- 1 Large bulb fennel, quartered
- 2 Tbsp. extra virgin olive oil
- 1 shallot, sliced thin
- 1 cup potatoes, peeled and cubed
- 2 cups chicken or veggie stock
- 2 Tbsp. white wine
- 1/2 cup heavy cream
- 1 Tbsp. fennel leaves to garnish
- grated asiago or Parmesan Reggiano (optional)
- sea salt & fresh ground pepper to taste
Nothing says comfort like a bowl of warm and creamy soup on a cold Autumnal day! This soup adds a touch of elegance by first roasting the fennel to bring out the natural sugars and bring a more subtle level of complexity to the flavours. Perfect for mid-week lunches or an elegant starter for a winter dinner party.
Preheat oven to 400 F. Toss fennel with 1 tablespoon olive oil and roast fennel on a baking sheet until tender and golden brown, about 15-20 minutes.
While fennel is roasting, heat remaining oil in a heavy, medium sized pot over medium-low heat. Add shallots, stirring until soft and translucent. Add white wine and stir for an additional minute until reduced. Add potatoes and stock. Bring to a boil. Reduce heat and simmer until the potatoes are fully cooked, about 20 minutes. Add roasted fennel and then cool to room temperature.
Puree mixture with a blender – wait until COOL. Never blend hot liquids unless using an immersion wand blender. Season to taste with salt and pepper.
To serve, reheat soup and ladle into warm bowls. Garnish with fennel leaves and grated cheese.
The darker months don’t have to mean an end to fresh greens. Right now the green grocers and autumn markets are loaded with glorious, gorgeous cabbages and apples galore! This is one of my favourite ways to cook Savoys: the ginger and apple enhance the natural sweetness of the cabbage and the pancetta adds a salty depth that takes this flavour combination to a whole new level. Serve this alongside a pork roast, ham, or even as an alternative to brussels with the upcoming holiday bird.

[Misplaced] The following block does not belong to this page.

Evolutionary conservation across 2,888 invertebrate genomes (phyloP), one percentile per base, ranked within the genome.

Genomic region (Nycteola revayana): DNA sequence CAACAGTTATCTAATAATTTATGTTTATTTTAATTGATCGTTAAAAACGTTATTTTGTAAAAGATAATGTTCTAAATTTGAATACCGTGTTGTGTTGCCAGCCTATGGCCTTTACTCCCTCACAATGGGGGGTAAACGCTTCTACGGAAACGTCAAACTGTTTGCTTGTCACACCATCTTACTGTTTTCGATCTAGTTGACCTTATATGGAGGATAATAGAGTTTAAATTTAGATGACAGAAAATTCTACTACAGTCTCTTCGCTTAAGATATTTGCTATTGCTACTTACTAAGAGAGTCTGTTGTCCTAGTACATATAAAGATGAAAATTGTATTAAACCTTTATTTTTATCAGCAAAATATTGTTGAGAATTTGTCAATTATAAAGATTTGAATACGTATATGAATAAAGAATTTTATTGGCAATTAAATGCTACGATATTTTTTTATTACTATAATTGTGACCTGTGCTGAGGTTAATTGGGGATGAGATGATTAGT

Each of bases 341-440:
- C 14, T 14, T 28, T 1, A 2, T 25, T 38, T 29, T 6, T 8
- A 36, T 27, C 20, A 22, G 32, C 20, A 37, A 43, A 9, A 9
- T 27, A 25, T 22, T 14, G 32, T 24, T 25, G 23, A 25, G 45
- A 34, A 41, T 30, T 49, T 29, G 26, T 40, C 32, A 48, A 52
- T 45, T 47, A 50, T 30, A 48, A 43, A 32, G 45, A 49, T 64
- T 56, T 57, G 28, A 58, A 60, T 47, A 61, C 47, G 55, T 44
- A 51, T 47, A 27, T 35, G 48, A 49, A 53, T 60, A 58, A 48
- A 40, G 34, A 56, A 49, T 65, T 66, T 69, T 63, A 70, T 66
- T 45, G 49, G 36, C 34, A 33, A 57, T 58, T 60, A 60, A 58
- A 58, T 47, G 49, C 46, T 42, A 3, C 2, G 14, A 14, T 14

Place the pancetta in a cold pan and slowy cook until the pancetta is partially cooked. Add the butter and leeks and continue on a medium heat until the leeks are soft and translucent. Add the cabbage and sauté until the cabbage is slightly wilted – about 5 minutes.
Stir in the apple, and ginger cook, stirring once, until the cabbage is soft and apples and ginger are tender. Add salt and pepper and serve.Pin It
Well it’s official, the holiday season has descended upon us! From this weekend on it will be a fast slide into Christmas with family, friends and festivities abounding. And, as dessert is sure to star right alongside the turkey this Thanksgiving, I thought I would offer a twist on traditional fare. This crème brûlée is a sophisticated alternative to last year’s pumpkin pie but just as easy to whip together. The recipe is small enough for more intimate dining and doubles well if you’re feeding a crowd. Give it a try this holiday weekend – I promise you’ll love it! Happy Thanksgiving to all our fellow Canadians, and to all those in the USA and across the world, enjoy whatever you’re celebrating this weekend and stay tuned here for more holiday goodness over the next few months.
Makes 4 individual crème brûlées
Preheat an oven to 300°F. Have a pot of boiling water ready.
Pour the cream into a small saucepan and whisk in the spices. Set over medium-low heat and warm the cream mixture until bubbles form around the edges of the pan and steam begins to rise from the surface, about 3 minutes. Remove from the heat and let stand for 15 minutes.
Whisk together the egg yolks, vanilla, salt, pumpkin puree, the 1/3 cup sugar and the brown sugar until smooth and blended. Slowly pour in the cream mixture, stirring until blended.
Divide the mixture among four 8-fl.-oz. ramekins and place in a large baking pan. Add boiling water to fill the pan halfway up the sides of the ramekins. Cover the pan loosely with aluminum foil and bake until the custards are just set around the edges, about 30 minutes.
Remove custards from oven and let cool to room temperature. Cover with plastic wrap and refrigerate for at least 4 hours or up to 3 days.
Just before serving, sprinkle 1 tsp. sugar over the surface of each custard. Using a kitchen torch according to the manufacturer’s instructions, move the flame continuously in small circles over the surface until the sugar melts and lightly browns. Serve immediately.